By Jean-François Bouchard, Sid Lee Chairman & Co-Founder / Founder of C2 Montréal
I was 17. My mother gave me a Henri Cartier-Bresson book after she witnessed me tirelessly tinkering with my father’s rugged Nikon FE camera. I didn’t know how much power a book could have on a person, but this single book would go on to change the course of my life almost instantaneously.
My daydreams changed, my fantasies changed. I vividly remember staring down into the black-and-white photographs, imagining it was me travelling to these faraway lands, sporting a beret, puffing on a Gitane and conquering the world with my Leica. This was going to be my life – capturing magical human moments just like Cartier-Bresson.
So I joined the student newspaper, only to find myself covering more mundane news topics: cafeteria brown-food controversies and the never-ending stream of student strikes we would stage in order to feel worthy of our Che Guevara t-shirts (while remaining pampered upper-middle class kids, of course).
Not before long however, my photographic aspirations were to be abruptly derailed by my father. Upon learning that I was planning to study photography, he thundered, “My son, you shall study law or business. But of course, you can also decide to study business or law.” I chose law.
To be fair, this was his one and only serious mishap in fatherly guidance, and I had mentioned to him that I was somewhat tempted by law. What he did not know was that these temptations were largely driven by fear; I was scared shitless of failing, either as a photographer or simply in life. Looking back on my early work, I can’t believe nobody ever advised me to perhaps give pole-dancing a try, or scallop diving, or literally anything other than photography. Insomuch as my talent was concerned, my fears may have been justified, but I have since learned that fear and creativity go hand in hand. All creative endeavours will and must at some point take you well past your comfort zone and into the lonely depths of the dark unknown, where the occasional period of poor work inevitably dwells. I would later learn to ride this kraken of fear up to the surface with a wide smile on my face.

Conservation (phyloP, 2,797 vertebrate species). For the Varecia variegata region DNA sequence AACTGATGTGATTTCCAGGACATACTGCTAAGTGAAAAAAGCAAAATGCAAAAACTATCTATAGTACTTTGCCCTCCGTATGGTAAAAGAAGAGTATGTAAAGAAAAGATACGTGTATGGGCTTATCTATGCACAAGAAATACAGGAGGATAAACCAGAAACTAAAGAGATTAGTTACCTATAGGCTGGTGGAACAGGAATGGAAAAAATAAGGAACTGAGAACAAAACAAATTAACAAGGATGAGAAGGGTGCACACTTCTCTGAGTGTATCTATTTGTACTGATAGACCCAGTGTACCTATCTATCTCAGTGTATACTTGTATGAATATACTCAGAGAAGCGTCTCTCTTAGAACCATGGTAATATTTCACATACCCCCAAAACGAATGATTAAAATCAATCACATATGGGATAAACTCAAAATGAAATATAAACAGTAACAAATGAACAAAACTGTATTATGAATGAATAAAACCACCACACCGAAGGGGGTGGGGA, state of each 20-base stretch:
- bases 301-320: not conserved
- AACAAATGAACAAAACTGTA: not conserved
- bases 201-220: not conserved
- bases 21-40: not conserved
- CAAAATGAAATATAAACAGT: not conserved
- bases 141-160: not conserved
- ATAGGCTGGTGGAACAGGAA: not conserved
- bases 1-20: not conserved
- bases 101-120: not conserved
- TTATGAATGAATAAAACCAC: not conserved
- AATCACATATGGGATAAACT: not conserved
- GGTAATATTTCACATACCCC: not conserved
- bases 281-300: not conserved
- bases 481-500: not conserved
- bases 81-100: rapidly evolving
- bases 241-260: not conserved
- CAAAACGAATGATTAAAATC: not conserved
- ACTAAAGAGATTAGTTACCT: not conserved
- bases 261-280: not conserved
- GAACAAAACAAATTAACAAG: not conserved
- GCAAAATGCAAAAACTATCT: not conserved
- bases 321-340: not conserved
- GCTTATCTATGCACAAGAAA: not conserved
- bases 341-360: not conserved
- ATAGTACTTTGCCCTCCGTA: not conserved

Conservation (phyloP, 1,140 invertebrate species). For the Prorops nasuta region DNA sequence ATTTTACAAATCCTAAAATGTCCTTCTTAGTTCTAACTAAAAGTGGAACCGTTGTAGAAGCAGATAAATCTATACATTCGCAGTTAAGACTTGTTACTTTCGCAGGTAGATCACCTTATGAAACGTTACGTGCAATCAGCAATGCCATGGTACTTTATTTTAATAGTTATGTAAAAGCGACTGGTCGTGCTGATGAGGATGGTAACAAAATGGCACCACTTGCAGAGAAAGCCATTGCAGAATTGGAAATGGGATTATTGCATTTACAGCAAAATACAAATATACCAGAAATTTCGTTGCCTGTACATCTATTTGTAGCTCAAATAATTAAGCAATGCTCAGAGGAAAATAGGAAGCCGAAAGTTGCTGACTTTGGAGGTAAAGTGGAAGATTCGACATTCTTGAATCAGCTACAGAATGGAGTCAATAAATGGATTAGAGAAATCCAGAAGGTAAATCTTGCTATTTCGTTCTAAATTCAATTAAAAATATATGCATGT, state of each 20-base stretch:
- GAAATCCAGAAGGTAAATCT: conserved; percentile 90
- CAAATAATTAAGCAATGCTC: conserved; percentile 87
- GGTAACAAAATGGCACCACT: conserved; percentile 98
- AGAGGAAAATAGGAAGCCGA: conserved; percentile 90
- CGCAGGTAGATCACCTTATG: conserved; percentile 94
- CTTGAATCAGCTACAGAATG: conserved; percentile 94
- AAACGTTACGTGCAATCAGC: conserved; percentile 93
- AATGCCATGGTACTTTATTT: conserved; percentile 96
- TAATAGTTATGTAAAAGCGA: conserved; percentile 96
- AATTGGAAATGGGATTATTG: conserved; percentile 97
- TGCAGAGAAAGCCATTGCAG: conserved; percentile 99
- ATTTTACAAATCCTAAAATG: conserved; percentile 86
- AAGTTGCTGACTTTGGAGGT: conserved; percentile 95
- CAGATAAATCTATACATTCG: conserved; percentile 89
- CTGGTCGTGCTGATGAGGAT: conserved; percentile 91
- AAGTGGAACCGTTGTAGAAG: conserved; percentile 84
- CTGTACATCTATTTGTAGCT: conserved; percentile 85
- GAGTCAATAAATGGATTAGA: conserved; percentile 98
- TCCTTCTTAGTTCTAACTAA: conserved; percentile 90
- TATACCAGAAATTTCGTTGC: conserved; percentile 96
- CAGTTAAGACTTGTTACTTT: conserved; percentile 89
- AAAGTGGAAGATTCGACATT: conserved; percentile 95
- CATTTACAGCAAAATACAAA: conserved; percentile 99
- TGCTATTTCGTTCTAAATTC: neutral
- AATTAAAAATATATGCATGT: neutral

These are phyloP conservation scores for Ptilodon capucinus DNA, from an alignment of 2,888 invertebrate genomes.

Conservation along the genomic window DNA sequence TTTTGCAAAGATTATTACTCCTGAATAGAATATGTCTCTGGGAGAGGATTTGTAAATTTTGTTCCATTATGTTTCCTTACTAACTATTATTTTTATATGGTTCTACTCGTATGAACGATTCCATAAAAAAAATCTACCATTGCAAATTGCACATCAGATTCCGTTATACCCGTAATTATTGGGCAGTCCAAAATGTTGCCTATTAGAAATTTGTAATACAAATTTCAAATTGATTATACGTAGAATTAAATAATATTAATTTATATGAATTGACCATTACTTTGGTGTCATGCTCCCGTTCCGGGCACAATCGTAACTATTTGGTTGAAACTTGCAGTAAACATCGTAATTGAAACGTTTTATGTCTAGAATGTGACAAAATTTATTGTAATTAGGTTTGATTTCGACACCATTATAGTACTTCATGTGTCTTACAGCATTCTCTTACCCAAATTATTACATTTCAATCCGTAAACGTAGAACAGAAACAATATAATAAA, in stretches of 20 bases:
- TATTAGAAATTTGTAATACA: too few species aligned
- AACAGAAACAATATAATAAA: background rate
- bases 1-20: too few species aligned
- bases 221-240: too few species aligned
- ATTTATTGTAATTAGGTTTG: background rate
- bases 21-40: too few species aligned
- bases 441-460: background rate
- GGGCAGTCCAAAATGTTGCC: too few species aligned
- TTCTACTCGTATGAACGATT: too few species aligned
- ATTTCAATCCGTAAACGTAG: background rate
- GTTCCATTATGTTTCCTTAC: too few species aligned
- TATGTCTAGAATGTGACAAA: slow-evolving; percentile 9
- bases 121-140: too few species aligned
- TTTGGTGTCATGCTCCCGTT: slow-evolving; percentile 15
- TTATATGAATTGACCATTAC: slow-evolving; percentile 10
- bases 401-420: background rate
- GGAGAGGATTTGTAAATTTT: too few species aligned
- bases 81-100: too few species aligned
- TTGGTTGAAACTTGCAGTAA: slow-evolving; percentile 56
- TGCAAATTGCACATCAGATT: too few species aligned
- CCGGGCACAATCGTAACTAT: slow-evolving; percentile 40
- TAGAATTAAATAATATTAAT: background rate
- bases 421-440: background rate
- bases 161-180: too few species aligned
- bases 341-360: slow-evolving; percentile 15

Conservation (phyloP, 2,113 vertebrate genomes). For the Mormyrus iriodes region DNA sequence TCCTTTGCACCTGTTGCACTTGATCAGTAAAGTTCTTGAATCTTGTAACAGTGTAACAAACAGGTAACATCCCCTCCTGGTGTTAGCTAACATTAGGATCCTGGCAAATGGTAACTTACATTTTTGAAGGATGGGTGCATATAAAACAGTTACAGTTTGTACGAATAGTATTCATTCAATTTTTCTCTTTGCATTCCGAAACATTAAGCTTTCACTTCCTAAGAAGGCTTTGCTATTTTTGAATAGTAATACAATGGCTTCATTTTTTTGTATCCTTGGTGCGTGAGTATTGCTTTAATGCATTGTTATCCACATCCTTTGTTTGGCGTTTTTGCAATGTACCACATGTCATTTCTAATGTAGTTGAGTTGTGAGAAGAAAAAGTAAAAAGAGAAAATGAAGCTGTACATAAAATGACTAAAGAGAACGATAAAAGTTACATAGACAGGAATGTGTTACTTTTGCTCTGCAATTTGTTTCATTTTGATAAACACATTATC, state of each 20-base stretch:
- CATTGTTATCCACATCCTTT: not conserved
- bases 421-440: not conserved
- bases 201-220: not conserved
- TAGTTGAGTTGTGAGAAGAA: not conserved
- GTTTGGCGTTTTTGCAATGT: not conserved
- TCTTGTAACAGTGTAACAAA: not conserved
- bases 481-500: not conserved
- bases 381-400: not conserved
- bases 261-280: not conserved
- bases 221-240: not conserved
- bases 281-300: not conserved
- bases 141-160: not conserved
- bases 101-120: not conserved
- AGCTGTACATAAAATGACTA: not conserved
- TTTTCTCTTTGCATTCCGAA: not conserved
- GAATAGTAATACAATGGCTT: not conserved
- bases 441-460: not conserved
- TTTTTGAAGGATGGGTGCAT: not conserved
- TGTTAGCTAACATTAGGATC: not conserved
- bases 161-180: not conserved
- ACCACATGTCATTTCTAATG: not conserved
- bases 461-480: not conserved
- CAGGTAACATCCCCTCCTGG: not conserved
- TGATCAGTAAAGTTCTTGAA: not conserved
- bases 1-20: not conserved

I started the habit of simultaneously pursuing a main activity – law at the time – and my passion projects: photography, design and writing. Sid Lee was born out of my moonlighting as a (terrible) freelance graphic designer. In what seemed like the blink of an eye, I went from a so-green-we-could-putt-on-his-back newcomer to enjoying real success and growth. When I say “I,” I actually mean “we.” We succeeded because we operated as a collective, not as a company, and even less as a one-man show. We succeeded because our leadership team was close-knit, wildly creative, and passionate. We succeeded because we did not give a damn about the traditional silos petrifying the creative industries. We would stick our noses in every discipline of the commercial realm: design, advertising, technology, architecture, film, whatever. We were curious. We were passionate. We were Sid Lee.
The grotesque gallerist
Our passion for creative exploration across boundaries, led us to create the Sid Lee Collective. This long-running program encourages and supports staff members in the pursuit of their own creative projects and very often blurs the artificial boundary between art and business. The Sid Lee Collective ended up being the catalyst for a myriad of exciting projects: books, exhibits, events, music compilations, short films and other more experimental – some would say ridiculous – endeavours.